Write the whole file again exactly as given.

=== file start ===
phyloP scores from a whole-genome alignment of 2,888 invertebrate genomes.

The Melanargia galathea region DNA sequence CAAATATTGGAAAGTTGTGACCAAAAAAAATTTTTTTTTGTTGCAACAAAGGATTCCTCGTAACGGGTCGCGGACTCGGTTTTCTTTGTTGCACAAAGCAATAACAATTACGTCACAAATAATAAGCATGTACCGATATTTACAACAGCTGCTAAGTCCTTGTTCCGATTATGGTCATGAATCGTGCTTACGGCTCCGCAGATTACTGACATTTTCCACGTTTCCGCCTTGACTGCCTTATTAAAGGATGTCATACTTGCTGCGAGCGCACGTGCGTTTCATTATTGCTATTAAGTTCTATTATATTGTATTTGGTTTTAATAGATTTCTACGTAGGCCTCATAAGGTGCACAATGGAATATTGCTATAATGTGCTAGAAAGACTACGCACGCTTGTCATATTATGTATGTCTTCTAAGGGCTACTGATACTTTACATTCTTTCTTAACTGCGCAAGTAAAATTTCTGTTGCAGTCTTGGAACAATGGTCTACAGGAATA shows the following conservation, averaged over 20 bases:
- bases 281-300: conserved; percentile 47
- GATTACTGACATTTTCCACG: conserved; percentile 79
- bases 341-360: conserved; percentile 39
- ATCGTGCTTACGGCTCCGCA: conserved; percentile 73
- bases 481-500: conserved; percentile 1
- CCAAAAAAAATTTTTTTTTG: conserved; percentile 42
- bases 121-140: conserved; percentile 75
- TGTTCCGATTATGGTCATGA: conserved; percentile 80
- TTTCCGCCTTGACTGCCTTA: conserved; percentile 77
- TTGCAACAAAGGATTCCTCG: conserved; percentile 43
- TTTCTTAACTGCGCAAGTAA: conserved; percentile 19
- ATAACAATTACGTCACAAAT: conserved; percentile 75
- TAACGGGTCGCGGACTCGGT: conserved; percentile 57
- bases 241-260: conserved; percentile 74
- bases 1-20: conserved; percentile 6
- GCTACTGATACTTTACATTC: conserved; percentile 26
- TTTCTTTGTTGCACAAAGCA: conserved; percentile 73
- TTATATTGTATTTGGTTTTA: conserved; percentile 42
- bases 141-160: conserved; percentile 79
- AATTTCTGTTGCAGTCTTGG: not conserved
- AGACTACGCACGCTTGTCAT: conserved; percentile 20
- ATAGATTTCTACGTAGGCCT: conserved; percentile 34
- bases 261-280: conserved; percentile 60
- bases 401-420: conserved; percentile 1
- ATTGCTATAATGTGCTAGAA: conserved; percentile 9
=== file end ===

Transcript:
phyloP scores from a whole-genome alignment of 2,888 invertebrate genomes.

The Melanargia galathea region DNA sequence CAAATATTGGAAAGTTGTGACCAAAAAAAATTTTTTTTTGTTGCAACAAAGGATTCCTCGTAACGGGTCGCGGACTCGGTTTTCTTTGTTGCACAAAGCAATAACAATTACGTCACAAATAATAAGCATGTACCGATATTTACAACAGCTGCTAAGTCCTTGTTCCGATTATGGTCATGAATCGTGCTTACGGCTCCGCAGATTACTGACATTTTCCACGTTTCCGCCTTGACTGCCTTATTAAAGGATGTCATACTTGCTGCGAGCGCACGTGCGTTTCATTATTGCTATTAAGTTCTATTATATTGTATTTGGTTTTAATAGATTTCTACGTAGGCCTCATAAGGTGCACAATGGAATATTGCTATAATGTGCTAGAAAGACTACGCACGCTTGTCATATTATGTATGTCTTCTAAGGGCTACTGATACTTTACATTCTTTCTTAACTGCGCAAGTAAAATTTCTGTTGCAGTCTTGGAACAATGGTCTACAGGAATA shows the following conservation, averaged over 20 bases:
- bases 281-300: conserved; percentile 47
- GATTACTGACATTTTCCACG: conserved; percentile 79
- bases 341-360: conserved; percentile 39
- ATCGTGCTTACGGCTCCGCA: conserved; percentile 73
- bases 481-500: conserved; percentile 1
- CCAAAAAAAATTTTTTTTTG: conserved; percentile 42
- bases 121-140: conserved; percentile 75
- TGTTCCGATTATGGTCATGA: conserved; percentile 80
- TTTCCGCCTTGACTGCCTTA: conserved; percentile 77
- TTGCAACAAAGGATTCCTCG: conserved; percentile 43
- TTTCTTAACTGCGCAAGTAA: conserved; percentile 19
- ATAACAATTACGTCACAAAT: conserved; percentile 75
- TAACGGGTCGCGGACTCGGT: conserved; percentile 57
- bases 241-260: conserved; percentile 74
- bases 1-20: conserved; percentile 6
- GCTACTGATACTTTACATTC: conserved; percentile 26
- TTTCTTTGTTGCACAAAGCA: conserved; percentile 73
- TTATATTGTATTTGGTTTTA: conserved; percentile 42
- bases 141-160: conserved; percentile 79
- AATTTCTGTTGCAGTCTTGG: not conserved
- AGACTACGCACGCTTGTCAT: conserved; percentile 20
- ATAGATTTCTACGTAGGCCT: conserved; percentile 34
- bases 261-280: conserved; percentile 60
- bases 401-420: conserved; percentile 1
- ATTGCTATAATGTGCTAGAA: conserved; percentile 9